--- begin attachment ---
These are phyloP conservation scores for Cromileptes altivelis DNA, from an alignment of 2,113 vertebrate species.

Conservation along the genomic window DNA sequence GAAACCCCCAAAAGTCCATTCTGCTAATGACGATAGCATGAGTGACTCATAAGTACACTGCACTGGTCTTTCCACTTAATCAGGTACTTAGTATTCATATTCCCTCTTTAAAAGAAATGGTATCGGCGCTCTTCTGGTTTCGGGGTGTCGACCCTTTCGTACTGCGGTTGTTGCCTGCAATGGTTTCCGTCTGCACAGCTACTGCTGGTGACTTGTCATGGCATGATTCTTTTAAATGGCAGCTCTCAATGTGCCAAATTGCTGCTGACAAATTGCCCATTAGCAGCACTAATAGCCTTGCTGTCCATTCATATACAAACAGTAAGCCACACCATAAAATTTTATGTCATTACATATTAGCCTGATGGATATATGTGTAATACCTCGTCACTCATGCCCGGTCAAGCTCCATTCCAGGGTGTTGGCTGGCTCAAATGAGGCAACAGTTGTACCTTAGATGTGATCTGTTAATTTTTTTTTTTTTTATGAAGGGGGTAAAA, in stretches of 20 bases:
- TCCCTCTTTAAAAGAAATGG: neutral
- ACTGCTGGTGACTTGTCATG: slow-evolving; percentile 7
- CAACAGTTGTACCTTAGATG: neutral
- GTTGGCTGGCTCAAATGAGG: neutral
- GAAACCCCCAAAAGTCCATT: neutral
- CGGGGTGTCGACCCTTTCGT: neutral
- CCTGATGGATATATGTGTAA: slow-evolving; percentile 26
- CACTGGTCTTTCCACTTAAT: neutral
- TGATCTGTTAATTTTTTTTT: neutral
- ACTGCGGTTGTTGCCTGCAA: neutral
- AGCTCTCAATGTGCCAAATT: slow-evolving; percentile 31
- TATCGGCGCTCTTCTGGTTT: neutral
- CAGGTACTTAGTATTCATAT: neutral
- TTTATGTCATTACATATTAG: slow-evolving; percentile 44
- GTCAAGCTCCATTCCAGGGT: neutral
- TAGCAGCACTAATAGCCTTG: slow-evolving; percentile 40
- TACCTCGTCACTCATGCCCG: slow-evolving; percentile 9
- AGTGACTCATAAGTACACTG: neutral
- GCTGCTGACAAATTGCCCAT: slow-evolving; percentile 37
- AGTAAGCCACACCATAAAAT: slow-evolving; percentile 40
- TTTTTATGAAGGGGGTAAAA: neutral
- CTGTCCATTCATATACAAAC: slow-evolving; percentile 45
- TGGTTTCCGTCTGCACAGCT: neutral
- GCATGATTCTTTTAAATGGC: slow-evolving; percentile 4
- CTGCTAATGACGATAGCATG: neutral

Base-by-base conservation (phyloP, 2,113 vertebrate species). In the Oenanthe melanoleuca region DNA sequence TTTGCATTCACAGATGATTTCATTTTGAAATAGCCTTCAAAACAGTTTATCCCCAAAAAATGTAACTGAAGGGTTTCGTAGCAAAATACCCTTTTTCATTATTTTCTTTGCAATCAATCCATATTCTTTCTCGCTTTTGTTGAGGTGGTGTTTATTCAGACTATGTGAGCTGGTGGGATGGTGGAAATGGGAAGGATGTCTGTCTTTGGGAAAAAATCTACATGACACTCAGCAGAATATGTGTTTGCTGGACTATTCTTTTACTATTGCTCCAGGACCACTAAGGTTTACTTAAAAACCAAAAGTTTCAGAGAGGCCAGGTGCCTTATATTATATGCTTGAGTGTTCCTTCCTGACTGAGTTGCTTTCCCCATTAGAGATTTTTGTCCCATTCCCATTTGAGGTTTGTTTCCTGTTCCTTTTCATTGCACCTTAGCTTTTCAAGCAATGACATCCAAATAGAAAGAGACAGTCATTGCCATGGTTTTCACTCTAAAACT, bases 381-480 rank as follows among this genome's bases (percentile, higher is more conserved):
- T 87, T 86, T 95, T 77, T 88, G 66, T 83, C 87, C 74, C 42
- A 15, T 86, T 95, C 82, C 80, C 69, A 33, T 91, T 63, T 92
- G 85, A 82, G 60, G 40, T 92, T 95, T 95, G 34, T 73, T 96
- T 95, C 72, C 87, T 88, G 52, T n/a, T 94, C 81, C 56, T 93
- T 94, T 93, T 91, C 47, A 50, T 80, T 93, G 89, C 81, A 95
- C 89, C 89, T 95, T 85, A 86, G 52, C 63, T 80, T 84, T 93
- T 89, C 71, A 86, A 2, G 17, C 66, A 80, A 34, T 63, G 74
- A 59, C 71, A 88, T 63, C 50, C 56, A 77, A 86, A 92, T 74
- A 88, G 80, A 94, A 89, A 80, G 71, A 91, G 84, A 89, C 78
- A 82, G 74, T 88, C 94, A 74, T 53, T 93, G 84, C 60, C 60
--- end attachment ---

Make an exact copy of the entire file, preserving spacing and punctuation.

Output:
These are phyloP conservation scores for Cromileptes altivelis DNA, from an alignment of 2,113 vertebrate species.

Conservation along the genomic window DNA sequence GAAACCCCCAAAAGTCCATTCTGCTAATGACGATAGCATGAGTGACTCATAAGTACACTGCACTGGTCTTTCCACTTAATCAGGTACTTAGTATTCATATTCCCTCTTTAAAAGAAATGGTATCGGCGCTCTTCTGGTTTCGGGGTGTCGACCCTTTCGTACTGCGGTTGTTGCCTGCAATGGTTTCCGTCTGCACAGCTACTGCTGGTGACTTGTCATGGCATGATTCTTTTAAATGGCAGCTCTCAATGTGCCAAATTGCTGCTGACAAATTGCCCATTAGCAGCACTAATAGCCTTGCTGTCCATTCATATACAAACAGTAAGCCACACCATAAAATTTTATGTCATTACATATTAGCCTGATGGATATATGTGTAATACCTCGTCACTCATGCCCGGTCAAGCTCCATTCCAGGGTGTTGGCTGGCTCAAATGAGGCAACAGTTGTACCTTAGATGTGATCTGTTAATTTTTTTTTTTTTTATGAAGGGGGTAAAA, in stretches of 20 bases:
- TCCCTCTTTAAAAGAAATGG: neutral
- ACTGCTGGTGACTTGTCATG: slow-evolving; percentile 7
- CAACAGTTGTACCTTAGATG: neutral
- GTTGGCTGGCTCAAATGAGG: neutral
- GAAACCCCCAAAAGTCCATT: neutral
- CGGGGTGTCGACCCTTTCGT: neutral
- CCTGATGGATATATGTGTAA: slow-evolving; percentile 26
- CACTGGTCTTTCCACTTAAT: neutral
- TGATCTGTTAATTTTTTTTT: neutral
- ACTGCGGTTGTTGCCTGCAA: neutral
- AGCTCTCAATGTGCCAAATT: slow-evolving; percentile 31
- TATCGGCGCTCTTCTGGTTT: neutral
- CAGGTACTTAGTATTCATAT: neutral
- TTTATGTCATTACATATTAG: slow-evolving; percentile 44
- GTCAAGCTCCATTCCAGGGT: neutral
- TAGCAGCACTAATAGCCTTG: slow-evolving; percentile 40
- TACCTCGTCACTCATGCCCG: slow-evolving; percentile 9
- AGTGACTCATAAGTACACTG: neutral
- GCTGCTGACAAATTGCCCAT: slow-evolving; percentile 37
- AGTAAGCCACACCATAAAAT: slow-evolving; percentile 40
- TTTTTATGAAGGGGGTAAAA: neutral
- CTGTCCATTCATATACAAAC: slow-evolving; percentile 45
- TGGTTTCCGTCTGCACAGCT: neutral
- GCATGATTCTTTTAAATGGC: slow-evolving; percentile 4
- CTGCTAATGACGATAGCATG: neutral

Base-by-base conservation (phyloP, 2,113 vertebrate species). In the Oenanthe melanoleuca region DNA sequence TTTGCATTCACAGATGATTTCATTTTGAAATAGCCTTCAAAACAGTTTATCCCCAAAAAATGTAACTGAAGGGTTTCGTAGCAAAATACCCTTTTTCATTATTTTCTTTGCAATCAATCCATATTCTTTCTCGCTTTTGTTGAGGTGGTGTTTATTCAGACTATGTGAGCTGGTGGGATGGTGGAAATGGGAAGGATGTCTGTCTTTGGGAAAAAATCTACATGACACTCAGCAGAATATGTGTTTGCTGGACTATTCTTTTACTATTGCTCCAGGACCACTAAGGTTTACTTAAAAACCAAAAGTTTCAGAGAGGCCAGGTGCCTTATATTATATGCTTGAGTGTTCCTTCCTGACTGAGTTGCTTTCCCCATTAGAGATTTTTGTCCCATTCCCATTTGAGGTTTGTTTCCTGTTCCTTTTCATTGCACCTTAGCTTTTCAAGCAATGACATCCAAATAGAAAGAGACAGTCATTGCCATGGTTTTCACTCTAAAACT, bases 381-480 rank as follows among this genome's bases (percentile, higher is more conserved):
- T 87, T 86, T 95, T 77, T 88, G 66, T 83, C 87, C 74, C 42
- A 15, T 86, T 95, C 82, C 80, C 69, A 33, T 91, T 63, T 92
- G 85, A 82, G 60, G 40, T 92, T 95, T 95, G 34, T 73, T 96
- T 95, C 72, C 87, T 88, G 52, T n/a, T 94, C 81, C 56, T 93
- T 94, T 93, T 91, C 47, A 50, T 80, T 93, G 89, C 81, A 95
- C 89, C 89, T 95, T 85, A 86, G 52, C 63, T 80, T 84, T 93
- T 89, C 71, A 86, A 2, G 17, C 66, A 80, A 34, T 63, G 74
- A 59, C 71, A 88, T 63, C 50, C 56, A 77, A 86, A 92, T 74
- A 88, G 80, A 94, A 89, A 80, G 71, A 91, G 84, A 89, C 78
- A 82, G 74, T 88, C 94, A 74, T 53, T 93, G 84, C 60, C 60